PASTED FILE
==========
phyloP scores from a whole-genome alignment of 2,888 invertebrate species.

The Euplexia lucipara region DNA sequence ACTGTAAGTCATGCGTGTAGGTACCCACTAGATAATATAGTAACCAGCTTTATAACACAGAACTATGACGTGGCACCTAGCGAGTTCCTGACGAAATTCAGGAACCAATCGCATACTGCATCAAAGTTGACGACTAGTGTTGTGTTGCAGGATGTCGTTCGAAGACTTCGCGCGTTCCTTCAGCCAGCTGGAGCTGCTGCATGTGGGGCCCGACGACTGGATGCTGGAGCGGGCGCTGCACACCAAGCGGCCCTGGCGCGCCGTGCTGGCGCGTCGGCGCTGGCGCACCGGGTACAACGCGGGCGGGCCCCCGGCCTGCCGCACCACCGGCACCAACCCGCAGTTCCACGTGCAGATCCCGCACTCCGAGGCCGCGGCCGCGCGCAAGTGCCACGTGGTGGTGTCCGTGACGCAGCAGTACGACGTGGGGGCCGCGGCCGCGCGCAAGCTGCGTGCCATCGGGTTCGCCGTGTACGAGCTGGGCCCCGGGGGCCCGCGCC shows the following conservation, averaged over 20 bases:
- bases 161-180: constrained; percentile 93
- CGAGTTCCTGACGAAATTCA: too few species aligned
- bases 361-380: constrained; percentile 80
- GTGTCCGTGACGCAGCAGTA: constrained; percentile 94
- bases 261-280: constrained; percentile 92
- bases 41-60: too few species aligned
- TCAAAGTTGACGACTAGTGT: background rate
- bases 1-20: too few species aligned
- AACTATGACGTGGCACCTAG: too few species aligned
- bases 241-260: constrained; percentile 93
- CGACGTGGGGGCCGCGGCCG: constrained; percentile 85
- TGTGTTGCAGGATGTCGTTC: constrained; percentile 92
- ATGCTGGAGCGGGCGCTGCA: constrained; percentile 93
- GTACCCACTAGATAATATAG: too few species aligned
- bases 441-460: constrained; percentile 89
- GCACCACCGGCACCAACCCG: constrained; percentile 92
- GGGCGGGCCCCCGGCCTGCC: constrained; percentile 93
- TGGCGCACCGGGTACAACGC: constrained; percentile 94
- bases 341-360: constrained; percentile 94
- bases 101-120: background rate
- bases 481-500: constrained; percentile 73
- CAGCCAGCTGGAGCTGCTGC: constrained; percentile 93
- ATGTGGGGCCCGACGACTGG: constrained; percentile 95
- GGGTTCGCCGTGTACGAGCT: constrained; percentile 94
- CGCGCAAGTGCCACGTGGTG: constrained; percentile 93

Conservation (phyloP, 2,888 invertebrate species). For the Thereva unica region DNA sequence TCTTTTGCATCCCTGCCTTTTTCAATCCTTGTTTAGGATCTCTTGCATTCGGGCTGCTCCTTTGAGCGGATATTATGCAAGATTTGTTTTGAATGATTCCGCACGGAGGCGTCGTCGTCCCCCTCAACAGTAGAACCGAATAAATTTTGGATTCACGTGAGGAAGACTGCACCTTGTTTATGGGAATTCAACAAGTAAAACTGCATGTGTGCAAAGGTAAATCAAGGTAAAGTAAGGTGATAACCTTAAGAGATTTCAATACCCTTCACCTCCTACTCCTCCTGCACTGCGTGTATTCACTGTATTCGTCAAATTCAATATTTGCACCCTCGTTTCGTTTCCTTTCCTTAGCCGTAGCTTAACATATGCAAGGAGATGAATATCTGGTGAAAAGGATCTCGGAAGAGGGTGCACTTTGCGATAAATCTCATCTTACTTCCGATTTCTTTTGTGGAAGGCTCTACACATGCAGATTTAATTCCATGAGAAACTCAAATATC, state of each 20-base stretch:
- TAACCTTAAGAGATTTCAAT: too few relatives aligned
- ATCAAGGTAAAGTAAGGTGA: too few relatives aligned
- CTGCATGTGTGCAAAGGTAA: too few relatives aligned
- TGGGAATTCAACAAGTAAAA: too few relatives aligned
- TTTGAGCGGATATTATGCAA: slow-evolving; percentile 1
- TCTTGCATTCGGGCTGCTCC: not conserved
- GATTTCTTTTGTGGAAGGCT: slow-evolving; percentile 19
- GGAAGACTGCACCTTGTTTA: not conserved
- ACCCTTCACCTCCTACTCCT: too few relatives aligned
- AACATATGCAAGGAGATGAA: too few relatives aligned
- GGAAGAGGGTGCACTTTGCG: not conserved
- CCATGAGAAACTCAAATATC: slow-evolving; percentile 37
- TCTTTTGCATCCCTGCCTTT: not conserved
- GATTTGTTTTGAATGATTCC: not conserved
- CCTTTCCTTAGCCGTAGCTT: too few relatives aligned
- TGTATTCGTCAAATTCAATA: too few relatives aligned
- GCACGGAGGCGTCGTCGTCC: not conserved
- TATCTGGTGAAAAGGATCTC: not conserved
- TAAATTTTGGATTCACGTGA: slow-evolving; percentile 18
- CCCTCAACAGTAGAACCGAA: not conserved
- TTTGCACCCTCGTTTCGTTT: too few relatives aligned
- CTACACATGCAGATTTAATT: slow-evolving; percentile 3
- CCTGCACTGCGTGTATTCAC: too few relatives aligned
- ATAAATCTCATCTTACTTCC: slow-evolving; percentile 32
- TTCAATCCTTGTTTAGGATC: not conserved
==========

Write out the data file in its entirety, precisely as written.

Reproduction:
phyloP scores from a whole-genome alignment of 2,888 invertebrate species.

The Euplexia lucipara region DNA sequence ACTGTAAGTCATGCGTGTAGGTACCCACTAGATAATATAGTAACCAGCTTTATAACACAGAACTATGACGTGGCACCTAGCGAGTTCCTGACGAAATTCAGGAACCAATCGCATACTGCATCAAAGTTGACGACTAGTGTTGTGTTGCAGGATGTCGTTCGAAGACTTCGCGCGTTCCTTCAGCCAGCTGGAGCTGCTGCATGTGGGGCCCGACGACTGGATGCTGGAGCGGGCGCTGCACACCAAGCGGCCCTGGCGCGCCGTGCTGGCGCGTCGGCGCTGGCGCACCGGGTACAACGCGGGCGGGCCCCCGGCCTGCCGCACCACCGGCACCAACCCGCAGTTCCACGTGCAGATCCCGCACTCCGAGGCCGCGGCCGCGCGCAAGTGCCACGTGGTGGTGTCCGTGACGCAGCAGTACGACGTGGGGGCCGCGGCCGCGCGCAAGCTGCGTGCCATCGGGTTCGCCGTGTACGAGCTGGGCCCCGGGGGCCCGCGCC shows the following conservation, averaged over 20 bases:
- bases 161-180: constrained; percentile 93
- CGAGTTCCTGACGAAATTCA: too few species aligned
- bases 361-380: constrained; percentile 80
- GTGTCCGTGACGCAGCAGTA: constrained; percentile 94
- bases 261-280: constrained; percentile 92
- bases 41-60: too few species aligned
- TCAAAGTTGACGACTAGTGT: background rate
- bases 1-20: too few species aligned
- AACTATGACGTGGCACCTAG: too few species aligned
- bases 241-260: constrained; percentile 93
- CGACGTGGGGGCCGCGGCCG: constrained; percentile 85
- TGTGTTGCAGGATGTCGTTC: constrained; percentile 92
- ATGCTGGAGCGGGCGCTGCA: constrained; percentile 93
- GTACCCACTAGATAATATAG: too few species aligned
- bases 441-460: constrained; percentile 89
- GCACCACCGGCACCAACCCG: constrained; percentile 92
- GGGCGGGCCCCCGGCCTGCC: constrained; percentile 93
- TGGCGCACCGGGTACAACGC: constrained; percentile 94
- bases 341-360: constrained; percentile 94
- bases 101-120: background rate
- bases 481-500: constrained; percentile 73
- CAGCCAGCTGGAGCTGCTGC: constrained; percentile 93
- ATGTGGGGCCCGACGACTGG: constrained; percentile 95
- GGGTTCGCCGTGTACGAGCT: constrained; percentile 94
- CGCGCAAGTGCCACGTGGTG: constrained; percentile 93

Conservation (phyloP, 2,888 invertebrate species). For the Thereva unica region DNA sequence TCTTTTGCATCCCTGCCTTTTTCAATCCTTGTTTAGGATCTCTTGCATTCGGGCTGCTCCTTTGAGCGGATATTATGCAAGATTTGTTTTGAATGATTCCGCACGGAGGCGTCGTCGTCCCCCTCAACAGTAGAACCGAATAAATTTTGGATTCACGTGAGGAAGACTGCACCTTGTTTATGGGAATTCAACAAGTAAAACTGCATGTGTGCAAAGGTAAATCAAGGTAAAGTAAGGTGATAACCTTAAGAGATTTCAATACCCTTCACCTCCTACTCCTCCTGCACTGCGTGTATTCACTGTATTCGTCAAATTCAATATTTGCACCCTCGTTTCGTTTCCTTTCCTTAGCCGTAGCTTAACATATGCAAGGAGATGAATATCTGGTGAAAAGGATCTCGGAAGAGGGTGCACTTTGCGATAAATCTCATCTTACTTCCGATTTCTTTTGTGGAAGGCTCTACACATGCAGATTTAATTCCATGAGAAACTCAAATATC, state of each 20-base stretch:
- TAACCTTAAGAGATTTCAAT: too few relatives aligned
- ATCAAGGTAAAGTAAGGTGA: too few relatives aligned
- CTGCATGTGTGCAAAGGTAA: too few relatives aligned
- TGGGAATTCAACAAGTAAAA: too few relatives aligned
- TTTGAGCGGATATTATGCAA: slow-evolving; percentile 1
- TCTTGCATTCGGGCTGCTCC: not conserved
- GATTTCTTTTGTGGAAGGCT: slow-evolving; percentile 19
- GGAAGACTGCACCTTGTTTA: not conserved
- ACCCTTCACCTCCTACTCCT: too few relatives aligned
- AACATATGCAAGGAGATGAA: too few relatives aligned
- GGAAGAGGGTGCACTTTGCG: not conserved
- CCATGAGAAACTCAAATATC: slow-evolving; percentile 37
- TCTTTTGCATCCCTGCCTTT: not conserved
- GATTTGTTTTGAATGATTCC: not conserved
- CCTTTCCTTAGCCGTAGCTT: too few relatives aligned
- TGTATTCGTCAAATTCAATA: too few relatives aligned
- GCACGGAGGCGTCGTCGTCC: not conserved
- TATCTGGTGAAAAGGATCTC: not conserved
- TAAATTTTGGATTCACGTGA: slow-evolving; percentile 18
- CCCTCAACAGTAGAACCGAA: not conserved
- TTTGCACCCTCGTTTCGTTT: too few relatives aligned
- CTACACATGCAGATTTAATT: slow-evolving; percentile 3
- CCTGCACTGCGTGTATTCAC: too few relatives aligned
- ATAAATCTCATCTTACTTCC: slow-evolving; percentile 32
- TTCAATCCTTGTTTAGGATC: not conserved